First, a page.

Burma Skincare Initiative Spirit of Partnership Garden

Sanctuary Gardens

The garden design tells the story of a global dermatological partnership which supports Burmese healthcare workers treating adults and children with terrible skin conditions. All of the plants in this garden are found in Myanmar and grow happily in the UK.

The challenging and disrupted environments in which the charity works are symbolised by the part-ruined stupa, overgrown and reclaimed by foliage. Textures such as bark, plants, moss and lichen are illustrative of the skin diseases affecting people supported by the charity.
A traditional Burmese stilt house made from recycled timber with a thatched roof, sits above a pool offering views of a cascading waterfall. A dry-stone bench is inspired by the 28th letter of the Burmese alphabet, la, which together with its accent forms the word Lar, meaning ‘coming together’.

Additional sponsorship from:
The Devonshire Clinic
Skin Health Alliance

At a glance:

Who is this garden for? 
A private garden for growing and enjoying.
Where is the garden set?  
A south-facing garden in the UK with a range of planting conditions.
Who or what is the design inspiration?
The landscape and character of Burma (also known as Myanmar).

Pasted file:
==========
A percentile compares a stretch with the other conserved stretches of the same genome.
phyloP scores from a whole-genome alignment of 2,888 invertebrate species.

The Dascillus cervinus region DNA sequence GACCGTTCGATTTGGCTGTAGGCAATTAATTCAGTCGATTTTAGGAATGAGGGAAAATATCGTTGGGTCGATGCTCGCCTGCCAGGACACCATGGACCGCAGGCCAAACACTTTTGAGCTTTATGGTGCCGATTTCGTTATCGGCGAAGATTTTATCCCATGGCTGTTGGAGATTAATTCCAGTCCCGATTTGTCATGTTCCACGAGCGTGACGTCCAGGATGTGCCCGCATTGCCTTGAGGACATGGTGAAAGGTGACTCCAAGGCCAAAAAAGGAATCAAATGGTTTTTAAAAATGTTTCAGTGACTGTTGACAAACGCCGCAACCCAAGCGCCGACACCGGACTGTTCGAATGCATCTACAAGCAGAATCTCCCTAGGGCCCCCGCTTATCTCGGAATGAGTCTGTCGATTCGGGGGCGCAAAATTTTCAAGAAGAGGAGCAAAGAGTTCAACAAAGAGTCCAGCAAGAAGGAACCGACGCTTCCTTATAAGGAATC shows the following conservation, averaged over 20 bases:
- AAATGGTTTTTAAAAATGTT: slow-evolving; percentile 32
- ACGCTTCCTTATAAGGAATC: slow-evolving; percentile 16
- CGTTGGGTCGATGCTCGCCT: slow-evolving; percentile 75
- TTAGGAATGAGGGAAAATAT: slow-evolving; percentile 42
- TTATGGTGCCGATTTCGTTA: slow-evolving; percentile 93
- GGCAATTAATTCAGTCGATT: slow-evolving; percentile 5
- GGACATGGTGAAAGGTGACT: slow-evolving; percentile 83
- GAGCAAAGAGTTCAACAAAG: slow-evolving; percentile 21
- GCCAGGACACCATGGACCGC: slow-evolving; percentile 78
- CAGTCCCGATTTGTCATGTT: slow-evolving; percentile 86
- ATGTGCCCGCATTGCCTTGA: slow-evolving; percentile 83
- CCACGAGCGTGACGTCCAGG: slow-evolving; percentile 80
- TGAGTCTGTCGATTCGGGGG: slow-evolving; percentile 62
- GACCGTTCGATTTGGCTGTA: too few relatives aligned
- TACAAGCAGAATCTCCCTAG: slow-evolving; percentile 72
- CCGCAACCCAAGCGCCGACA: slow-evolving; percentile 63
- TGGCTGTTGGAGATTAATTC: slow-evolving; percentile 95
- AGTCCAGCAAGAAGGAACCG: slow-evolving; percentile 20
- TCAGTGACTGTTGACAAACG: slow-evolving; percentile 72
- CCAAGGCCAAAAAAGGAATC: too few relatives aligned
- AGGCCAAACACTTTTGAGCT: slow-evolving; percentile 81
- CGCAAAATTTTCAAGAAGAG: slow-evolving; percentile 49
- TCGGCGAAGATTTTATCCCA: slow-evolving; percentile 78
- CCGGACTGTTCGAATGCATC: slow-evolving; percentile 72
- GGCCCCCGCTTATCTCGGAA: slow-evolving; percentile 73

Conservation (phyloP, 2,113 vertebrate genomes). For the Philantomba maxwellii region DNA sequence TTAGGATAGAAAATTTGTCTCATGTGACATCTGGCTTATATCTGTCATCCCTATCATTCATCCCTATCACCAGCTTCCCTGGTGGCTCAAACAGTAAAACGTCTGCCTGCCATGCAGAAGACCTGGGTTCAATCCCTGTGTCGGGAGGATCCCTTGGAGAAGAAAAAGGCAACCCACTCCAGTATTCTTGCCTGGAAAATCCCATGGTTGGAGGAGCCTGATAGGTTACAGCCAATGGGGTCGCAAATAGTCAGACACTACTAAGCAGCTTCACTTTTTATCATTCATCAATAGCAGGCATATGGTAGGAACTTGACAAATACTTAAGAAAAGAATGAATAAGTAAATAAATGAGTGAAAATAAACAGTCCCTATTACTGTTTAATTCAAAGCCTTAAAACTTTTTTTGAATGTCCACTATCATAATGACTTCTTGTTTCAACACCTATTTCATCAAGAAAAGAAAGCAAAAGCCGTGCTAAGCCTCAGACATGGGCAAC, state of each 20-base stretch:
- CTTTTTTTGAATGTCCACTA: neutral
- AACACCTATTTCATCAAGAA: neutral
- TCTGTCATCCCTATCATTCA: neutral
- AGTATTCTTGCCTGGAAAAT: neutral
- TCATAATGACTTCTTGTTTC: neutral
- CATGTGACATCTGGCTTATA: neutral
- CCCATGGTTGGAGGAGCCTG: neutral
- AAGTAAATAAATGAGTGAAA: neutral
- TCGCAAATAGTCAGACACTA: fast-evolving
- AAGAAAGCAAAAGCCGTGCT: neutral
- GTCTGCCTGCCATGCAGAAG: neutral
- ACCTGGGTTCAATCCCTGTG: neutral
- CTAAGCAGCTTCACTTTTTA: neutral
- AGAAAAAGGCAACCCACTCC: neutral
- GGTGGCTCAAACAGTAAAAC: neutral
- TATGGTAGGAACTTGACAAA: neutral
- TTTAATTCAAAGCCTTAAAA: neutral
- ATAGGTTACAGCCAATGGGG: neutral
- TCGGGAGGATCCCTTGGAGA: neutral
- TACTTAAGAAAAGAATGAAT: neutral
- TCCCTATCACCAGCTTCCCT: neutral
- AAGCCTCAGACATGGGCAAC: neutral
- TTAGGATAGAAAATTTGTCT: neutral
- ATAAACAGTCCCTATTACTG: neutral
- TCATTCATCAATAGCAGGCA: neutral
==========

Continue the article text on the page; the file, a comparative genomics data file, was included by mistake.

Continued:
The naturalistic planting combines contrasting textures and constrained colours, while edible and ornamental plants are woven together. Not a hero plant in the UK, broadleaf plantain is here in the garden to highlight its use in traditional Burmese medicine to treat skin conditions.

Key sustainability points:

  • The vast majority of plants will be sourced in the UK and grown using peat-free compost in recycled and recyclable pots
  • By using recycled and reclaimed materials, the garden is sensitive to both the current economic climate and the increasing need for sustainability
  • The garden includes many wildlife-friendly plants that provide food and shelter for birds, bees, and insects
  • Sustainable building techniques will include the use of dry bed foundations, dry stone walling, and the efficiency of construction and breakdown are considered in the design

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